Preliminary Issue: Business/Contractual Dispute Outside the Scope of the UDRP

Complainant has a federal trademark registration for BATTLE GROUND HEALING ARTS, with “HEALING ARTS” disclaimed, dating to 2016 and a pending federal trademark application for BG HEALING ARTS, filed on October 18, 2019.


Respondent registered the disputed domain name on November 16, 2011. Complainant became aware of the domain registration shortly thereafter and provided input to Respondent regarding the content of the website. Complainant claims that Respondent was angered by Complainant’s suggestions for the website and Complainant further contends Respondent directly competes with Complainant using the disputed domain name.


Respondent argues that it was a former employee and then tenant of the Complainant and the disputed domain name was originally registered to benefit the Complainant, Respondent and other businesses located within the Complainant’s building. Respondent further argues that attempts have been made to negotiate the use of the disputed domain name.


There are numerous arguments from both parties about their various business and personal grievances against the other, and very little discussion or proof regarding trademark rights to BG HEALING ARTS associated with the domain in question. There is no proof of a relevant trademark registration that predates the domain registration. In this instance, the Panel finds that this is a business and/or contractual dispute between two parties that falls outside the scope of the UDRP.  In Love v. Barnett, FA 944826 (Forum May 14, 2007), the panel stated:


A dispute, such as the present one, between parties who each have at least a prima facie case for rights in the disputed domain names is outside the scope of the Policy … the present case appears to hinge mostly on a business or civil dispute between the parties, with possible causes of action for breach of contract or fiduciary duty. Thus, the majority holds that the subject matter is outside the scope of the UDRP and dismisses the Complaint.


In Love, the panel was concerned with possible causes of action for breach of contract.  In this case, both parties make substantial factual and legal claims that have nothing to do with trademark rights or UDRP policy.  According to the panel in Love, complex cases such as the one presented here may be better decided by the courts than by a UDRP panel:


When the parties differ markedly with respect to the basic facts, and there is no clear and conclusive written evidence, it is difficult for a Panel operating under the Rules to determine which presentation of the facts is more credible.


The panel in Luvilon Indus. NV v. Top Serve Tennis Pty Ltd., DAU2005-0004 (WIPO Sept. 6, 2005) concurred with this reasoning:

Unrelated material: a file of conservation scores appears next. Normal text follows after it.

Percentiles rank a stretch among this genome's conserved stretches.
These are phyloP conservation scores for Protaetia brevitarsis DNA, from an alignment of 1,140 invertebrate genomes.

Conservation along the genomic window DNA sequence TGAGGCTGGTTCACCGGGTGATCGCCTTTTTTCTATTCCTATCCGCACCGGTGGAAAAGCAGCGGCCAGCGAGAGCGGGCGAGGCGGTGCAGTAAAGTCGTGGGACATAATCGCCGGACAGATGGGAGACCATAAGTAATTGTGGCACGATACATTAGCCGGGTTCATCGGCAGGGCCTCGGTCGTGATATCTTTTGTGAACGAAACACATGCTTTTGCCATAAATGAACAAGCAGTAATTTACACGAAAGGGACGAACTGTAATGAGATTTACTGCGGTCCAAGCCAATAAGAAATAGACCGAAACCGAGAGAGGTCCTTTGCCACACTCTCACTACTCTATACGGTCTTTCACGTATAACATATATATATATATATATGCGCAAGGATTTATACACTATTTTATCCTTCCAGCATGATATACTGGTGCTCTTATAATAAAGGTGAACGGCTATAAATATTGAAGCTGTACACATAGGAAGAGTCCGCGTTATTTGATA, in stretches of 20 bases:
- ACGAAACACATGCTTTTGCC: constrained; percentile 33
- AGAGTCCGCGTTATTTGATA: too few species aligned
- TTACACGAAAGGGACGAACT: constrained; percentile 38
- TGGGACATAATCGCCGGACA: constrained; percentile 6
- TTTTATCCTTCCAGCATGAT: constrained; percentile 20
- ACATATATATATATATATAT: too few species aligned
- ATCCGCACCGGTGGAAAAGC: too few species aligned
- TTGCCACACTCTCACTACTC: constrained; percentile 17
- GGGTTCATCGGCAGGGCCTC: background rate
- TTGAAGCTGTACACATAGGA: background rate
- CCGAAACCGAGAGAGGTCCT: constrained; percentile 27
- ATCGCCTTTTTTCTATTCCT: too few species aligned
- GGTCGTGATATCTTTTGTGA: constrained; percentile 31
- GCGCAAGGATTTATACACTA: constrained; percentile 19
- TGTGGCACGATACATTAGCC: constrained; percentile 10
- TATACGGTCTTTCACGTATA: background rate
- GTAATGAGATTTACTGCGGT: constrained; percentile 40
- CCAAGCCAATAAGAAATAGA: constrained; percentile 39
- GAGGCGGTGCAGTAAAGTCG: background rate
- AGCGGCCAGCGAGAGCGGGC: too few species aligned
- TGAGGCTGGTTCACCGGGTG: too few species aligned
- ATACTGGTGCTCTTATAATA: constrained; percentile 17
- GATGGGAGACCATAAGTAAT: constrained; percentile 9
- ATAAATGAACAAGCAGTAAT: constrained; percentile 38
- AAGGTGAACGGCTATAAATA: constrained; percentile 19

[The Policy’s purpose is to] combat abusive domain name registrations and not to provide a prescriptive code for resolving more complex trade mark disputes .… The issues between the parties are not limited to the law of trade marks. There are other intellectual property issues. There are serious contractual issues.  There are questions of governing law and proper forum if the matter were litigated. Were all the issues fully ventilated before a Court of competent jurisdiction, there may be findings of implied contractual terms, minimum termination period, breach of contract, estoppels or other equitable defenses. So far as the facts fit within trade mark law, there may be arguments of infringement, validity of the registrations, ownership of goodwill, local reputation, consent, acquiescence, and so on.


Further, In Bracemart, LLC v. Drew Lima, the Panel declined to make any findings under the UDRP when there was evidence that both the complainant and the respondent at some point acted in an official capacity in the management of the company, and that “[b]ased upon this reasoning, the Panel concludes that the instant dispute relates to contractual interpretation and/or whether the relationship between Complainant and Respondent was one of employer-employee or one of partnership, which determination falls outside the scope of the Policy.” See FA 1494699 (Forum Mar. 28, 2013). Because the question of whether the complainant or the respondent in that case had rights in the domain name relied heavily on the corporate structure of the companies involved, the Panel could not resolve the dispute under the UDRP. See id.


Based upon the reasoning outlined in the aforementioned cases and the record, the Panel concludes that the instant dispute contains a question of contractual interpretation, and other non-trademark business matters, and thus falls outside the scope of the UDRP.  As such, the Panel dismisses the Complaint.  See Everingham Bros. Bait Co. v. Contigo Visual, FA 440219 (Forum Apr. 27, 2005) (“The Panel finds that this matter is outside the scope of the Policy because it involves a business dispute between two parties.  The UDRP was implemented to address abusive cybersquatting, not contractual or legitimate business disputes.”); see also Fuze Beverage, LLC v. CGEYE, Inc., FA 844252 (Forum Jan. 8, 2007) (“The Complaint before us describes what appears to be a common-form claim of breach of contract or breach of fiduciary duty.  It is not the kind of controversy, grounded exclusively in abusive cyber-squatting, that the Policy was designed to address.”); see also Frazier Winery LLC v. Hernandez, FA 841081 (Forum Dec. 27, 2006) (holding that disputes arising out of a business relationship between the complainant and respondent regarding control over the domain name registration are outside the scope of the UDRP Policy).




Accordingly, it is Ordered that the Complaint is dismissed, without prejudice, and the <> domain name REMAIN WITH Respondent.





David P. Miranda, Esq., Panelist

Dated:  January 29, 2020